Furthermore, Judge Free cites to Dow's continued use of and reference to the plume maps through November 13, 2009, two weeks prior to seeking his recusal. These illustrations of Dow's actions and alleged bad faith are used by Judge Free for two purposes: (1) to counter the charge in Count I that " prior to the final certification of the class, [he] had not disclosed the fact that [his] mother resided in t

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he geographic [2014-1828 La. 20] area designated by the court in defining and certifying the class" and (2) to explain why he did not accept at face value Barry Marionneaux's letter of December 1, 2009, which claimed that the class boundaries were different and that Judge Free's mother lived within the new boundaries, thereby necessitating his recusal.

First, we agree with the Commission that there is no merit to Judge Free's contention that the " linchpin" of Count I is his intentional non-disclosure prior to the final certification of the class in the August 29, 2007 judgment. A full reading of Count I of the Formal Charge shows that the primary components of the charge against Judge Free are his actions and inactions after receiving the December 1, 2009 letter. Specifically the Formal Charge provides, in pertinent part:

On or about December 1, 2009, after receiving this letter, instead of having your staff schedule an expedited status conference with counsel for the parties, you telephoned Barry Marionneaux to discuss the recusal issue and your mother's status as a party. You were upset and believed Dow was up to something improper. Barry Marionneaux was not available, so you engaged in an ex parte conversation with his son and law partner, Charles Marionneaux.
During your conversation with Charles Marionneaux, you addressed the merits of the recusal motion and your opinion that Dow had some untoward motive for raising the recusal issue at that time. Prior to the final certification of the class, you had not disclosed the fact that your mother resided in the geographic area designated by the court in defining and certifying the class.
Previously, you, Judge J. Robin Free, on August 29, 2007 had signed a Judgment on Class Certification that defined the Thomas class with precise boundaries. Your mother owns and resides in immovable property located at 57810 Orange Drive, Plaquemine, Louisiana and also owns the property located at 57811 Orange Drive, Plaquemine, Louisiana. Despite the fact that your mother's residence and properties are located within the geographic description of the class boundaries set forth in the class Judgment you entered, you insisted to Charles Marionneaux that your mother was not a class member or [2014-1828 La. 21] a party to the suit for the purposes of recusal within the meaning of La. Code of Civ. Procedure Art. 151(A)(3).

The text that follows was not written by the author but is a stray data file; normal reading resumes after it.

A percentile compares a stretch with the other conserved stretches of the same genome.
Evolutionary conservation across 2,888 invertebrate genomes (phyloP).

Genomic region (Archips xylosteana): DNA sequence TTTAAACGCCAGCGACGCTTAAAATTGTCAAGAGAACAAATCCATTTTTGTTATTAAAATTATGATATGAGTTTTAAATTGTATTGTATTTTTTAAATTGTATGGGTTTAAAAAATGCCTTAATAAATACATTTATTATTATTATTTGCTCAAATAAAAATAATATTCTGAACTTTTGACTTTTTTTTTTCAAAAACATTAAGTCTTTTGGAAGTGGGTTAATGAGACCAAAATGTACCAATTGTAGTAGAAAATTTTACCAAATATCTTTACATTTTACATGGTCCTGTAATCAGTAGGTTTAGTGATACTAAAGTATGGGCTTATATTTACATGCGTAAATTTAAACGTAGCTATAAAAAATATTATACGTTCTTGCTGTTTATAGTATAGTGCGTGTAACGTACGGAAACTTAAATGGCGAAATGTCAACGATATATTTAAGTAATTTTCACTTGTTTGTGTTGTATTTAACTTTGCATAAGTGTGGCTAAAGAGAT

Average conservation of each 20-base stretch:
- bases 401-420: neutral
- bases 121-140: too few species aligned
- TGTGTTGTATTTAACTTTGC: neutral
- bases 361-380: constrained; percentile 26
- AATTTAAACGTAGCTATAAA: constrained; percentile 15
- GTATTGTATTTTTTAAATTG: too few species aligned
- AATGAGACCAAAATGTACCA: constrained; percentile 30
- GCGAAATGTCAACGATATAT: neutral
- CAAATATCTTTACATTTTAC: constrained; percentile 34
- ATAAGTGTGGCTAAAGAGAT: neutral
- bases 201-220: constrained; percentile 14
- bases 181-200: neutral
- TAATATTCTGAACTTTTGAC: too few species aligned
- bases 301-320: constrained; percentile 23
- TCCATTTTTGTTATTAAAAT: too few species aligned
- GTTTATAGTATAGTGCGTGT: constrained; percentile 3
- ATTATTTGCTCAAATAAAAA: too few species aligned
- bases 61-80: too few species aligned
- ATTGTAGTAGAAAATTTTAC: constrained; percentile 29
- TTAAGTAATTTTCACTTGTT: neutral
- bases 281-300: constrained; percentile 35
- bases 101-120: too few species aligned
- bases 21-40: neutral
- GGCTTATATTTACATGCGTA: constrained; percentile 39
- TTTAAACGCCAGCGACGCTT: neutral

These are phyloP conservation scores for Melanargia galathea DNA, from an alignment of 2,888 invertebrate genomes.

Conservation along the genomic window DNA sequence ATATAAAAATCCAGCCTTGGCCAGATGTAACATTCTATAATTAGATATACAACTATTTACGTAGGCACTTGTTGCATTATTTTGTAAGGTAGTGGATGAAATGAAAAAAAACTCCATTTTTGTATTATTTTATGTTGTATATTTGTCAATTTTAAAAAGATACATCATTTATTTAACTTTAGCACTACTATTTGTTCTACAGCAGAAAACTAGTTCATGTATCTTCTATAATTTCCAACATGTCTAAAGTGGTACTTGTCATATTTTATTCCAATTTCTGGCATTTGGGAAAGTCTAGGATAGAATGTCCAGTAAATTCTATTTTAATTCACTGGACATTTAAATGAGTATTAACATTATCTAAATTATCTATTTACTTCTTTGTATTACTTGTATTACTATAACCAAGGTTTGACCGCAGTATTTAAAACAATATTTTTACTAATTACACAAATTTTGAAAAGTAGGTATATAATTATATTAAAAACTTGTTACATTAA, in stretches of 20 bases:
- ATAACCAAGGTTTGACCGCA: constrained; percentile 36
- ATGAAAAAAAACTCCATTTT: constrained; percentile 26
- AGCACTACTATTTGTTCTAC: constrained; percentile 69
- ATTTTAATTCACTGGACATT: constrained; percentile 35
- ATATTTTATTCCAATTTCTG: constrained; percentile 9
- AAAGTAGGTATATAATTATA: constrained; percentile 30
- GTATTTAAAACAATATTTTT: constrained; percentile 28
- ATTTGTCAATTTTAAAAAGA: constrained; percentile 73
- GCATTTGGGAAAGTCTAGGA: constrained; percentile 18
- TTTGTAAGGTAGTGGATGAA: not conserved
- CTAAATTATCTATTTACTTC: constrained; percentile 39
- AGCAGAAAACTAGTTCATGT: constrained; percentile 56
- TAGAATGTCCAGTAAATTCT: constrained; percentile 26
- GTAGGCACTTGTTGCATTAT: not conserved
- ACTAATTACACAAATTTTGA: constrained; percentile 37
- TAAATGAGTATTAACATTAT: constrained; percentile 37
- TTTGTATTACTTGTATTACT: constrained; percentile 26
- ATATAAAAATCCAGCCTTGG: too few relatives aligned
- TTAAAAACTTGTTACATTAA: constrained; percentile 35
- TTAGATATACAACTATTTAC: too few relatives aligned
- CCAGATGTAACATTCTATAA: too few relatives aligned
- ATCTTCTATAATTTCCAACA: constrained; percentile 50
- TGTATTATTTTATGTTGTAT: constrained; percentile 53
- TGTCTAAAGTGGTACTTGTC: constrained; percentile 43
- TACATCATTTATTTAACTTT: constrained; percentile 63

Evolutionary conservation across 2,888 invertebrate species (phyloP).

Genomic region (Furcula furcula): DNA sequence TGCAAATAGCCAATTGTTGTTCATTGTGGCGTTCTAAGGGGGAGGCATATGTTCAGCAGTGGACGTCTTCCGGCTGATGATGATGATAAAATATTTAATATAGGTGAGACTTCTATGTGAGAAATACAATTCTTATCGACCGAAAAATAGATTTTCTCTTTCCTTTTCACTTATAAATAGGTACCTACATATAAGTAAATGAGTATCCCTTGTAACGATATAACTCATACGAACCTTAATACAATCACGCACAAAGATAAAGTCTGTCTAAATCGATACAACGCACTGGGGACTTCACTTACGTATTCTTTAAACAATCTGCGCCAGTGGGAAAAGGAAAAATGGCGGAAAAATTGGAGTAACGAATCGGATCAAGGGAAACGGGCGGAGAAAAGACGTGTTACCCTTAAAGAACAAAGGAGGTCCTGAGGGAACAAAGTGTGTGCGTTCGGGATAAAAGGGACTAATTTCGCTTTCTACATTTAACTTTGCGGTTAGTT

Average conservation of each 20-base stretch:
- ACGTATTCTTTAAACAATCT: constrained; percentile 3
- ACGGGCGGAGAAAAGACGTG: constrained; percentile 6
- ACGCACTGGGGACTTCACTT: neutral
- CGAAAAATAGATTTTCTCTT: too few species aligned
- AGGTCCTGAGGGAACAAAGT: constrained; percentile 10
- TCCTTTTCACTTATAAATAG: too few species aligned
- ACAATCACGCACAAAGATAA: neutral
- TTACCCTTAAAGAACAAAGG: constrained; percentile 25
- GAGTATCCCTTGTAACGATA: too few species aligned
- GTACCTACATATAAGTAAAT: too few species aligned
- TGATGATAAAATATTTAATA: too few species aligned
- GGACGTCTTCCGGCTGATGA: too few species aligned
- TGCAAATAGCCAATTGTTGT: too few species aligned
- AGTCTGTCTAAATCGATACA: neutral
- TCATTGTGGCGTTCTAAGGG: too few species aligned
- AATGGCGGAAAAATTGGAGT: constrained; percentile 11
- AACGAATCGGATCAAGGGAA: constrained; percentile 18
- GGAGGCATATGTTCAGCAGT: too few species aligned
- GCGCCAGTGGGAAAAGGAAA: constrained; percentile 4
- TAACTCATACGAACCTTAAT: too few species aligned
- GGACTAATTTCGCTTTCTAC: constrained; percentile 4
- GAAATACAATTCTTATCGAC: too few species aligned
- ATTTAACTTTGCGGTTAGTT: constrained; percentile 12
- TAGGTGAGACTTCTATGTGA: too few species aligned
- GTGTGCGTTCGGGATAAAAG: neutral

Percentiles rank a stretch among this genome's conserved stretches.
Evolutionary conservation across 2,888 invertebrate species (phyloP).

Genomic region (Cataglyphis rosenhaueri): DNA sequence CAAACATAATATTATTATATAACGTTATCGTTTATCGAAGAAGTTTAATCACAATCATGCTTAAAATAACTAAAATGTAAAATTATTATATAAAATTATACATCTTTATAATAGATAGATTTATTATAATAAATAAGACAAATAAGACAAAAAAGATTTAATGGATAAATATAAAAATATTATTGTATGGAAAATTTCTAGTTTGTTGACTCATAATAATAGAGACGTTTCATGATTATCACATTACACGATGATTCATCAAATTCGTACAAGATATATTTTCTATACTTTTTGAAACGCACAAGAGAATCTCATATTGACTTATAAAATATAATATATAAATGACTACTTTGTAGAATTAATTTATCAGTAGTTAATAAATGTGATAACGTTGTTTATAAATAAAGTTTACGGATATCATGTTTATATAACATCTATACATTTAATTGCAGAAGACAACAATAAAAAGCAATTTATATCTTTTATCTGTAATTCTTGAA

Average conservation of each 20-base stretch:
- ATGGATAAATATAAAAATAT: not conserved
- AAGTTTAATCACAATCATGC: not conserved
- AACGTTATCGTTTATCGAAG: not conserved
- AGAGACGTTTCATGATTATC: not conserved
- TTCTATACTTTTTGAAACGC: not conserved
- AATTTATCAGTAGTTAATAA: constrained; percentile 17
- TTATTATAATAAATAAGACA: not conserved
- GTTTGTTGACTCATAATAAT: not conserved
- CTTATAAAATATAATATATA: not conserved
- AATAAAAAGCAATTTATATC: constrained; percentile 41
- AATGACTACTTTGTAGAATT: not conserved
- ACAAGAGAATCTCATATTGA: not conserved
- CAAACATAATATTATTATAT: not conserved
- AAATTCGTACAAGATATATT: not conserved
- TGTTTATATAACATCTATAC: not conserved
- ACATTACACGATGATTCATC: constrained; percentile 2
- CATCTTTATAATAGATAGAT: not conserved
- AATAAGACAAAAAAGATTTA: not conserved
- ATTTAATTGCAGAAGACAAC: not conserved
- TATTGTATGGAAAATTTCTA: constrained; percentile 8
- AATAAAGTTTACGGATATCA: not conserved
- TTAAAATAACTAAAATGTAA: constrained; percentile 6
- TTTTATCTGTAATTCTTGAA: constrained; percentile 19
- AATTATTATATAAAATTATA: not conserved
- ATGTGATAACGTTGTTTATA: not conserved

. . .
Shortly after this ex parte conversation with Patrick Pendley, you again telephone[d] Charles Marionneaux and informed him that you had spoken to Mr. Pendley, had discussed the merits of the recusal motion, and were of the opinion that your mother was not a party. You stated you had no intention of recusing yourself, and also suggested options that could eliminate the grounds for recusal, so that Dow would not have to file a Motion to Recuse.

We do not find the Formal Charge alleges that Judge Free knew all along that his mother was a member of the Thomas class and failed to disclose the information. Rather, we find the Formal Charge focuses on his post-December 1, 2009 conduct. Even assuming arguendo that the Formal Charge alleged such misconduct, we do not find it was proven by clear and convincing evidence. Indeed, we agree with the Commission that the exclusion of the plume maps was likely a mistake. However, we must analyze Judge Free's conduct after he received the December 1, 2009 letter.

Judge Free acknowledged that based on the language of the August 29, 2007 judgment, his mother's property was located within the class area. However, based on

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the long history of the case and the earnest belief that the class description was the result of a mistake, we do not find that self-recusal was mandated upon the receipt of the December 1, 2009 letter. When Judge Free initially declined to self-recuse, a motion by Dow had not yet been filed. Notably, upon the filing of Dow's Motion for Recusal on December 4, 2009, Judge Free referred the motion to another judge.

La.Code Civ.P. art. 154, in relevant part, states: " [i]f a valid ground for recusation is set forth in the motion, the judge shall either recuse himself, or refer the motion to another judge. . ." (Emphasis added). Thus, Judge Free's course of action was fully sanctioned by the Louisiana Code of Civil Procedure. Accordingly, even [2014-1828 La. 22] if the additional alleged grounds[4] for recusal were proven, we find no error in the procedure chosen by Judge Free to address Dow's recusal motion based on the unique facts of this case. Accordingly, we find the Commission did not prove a violation of Canon 3(C) by clear and convincing evidence.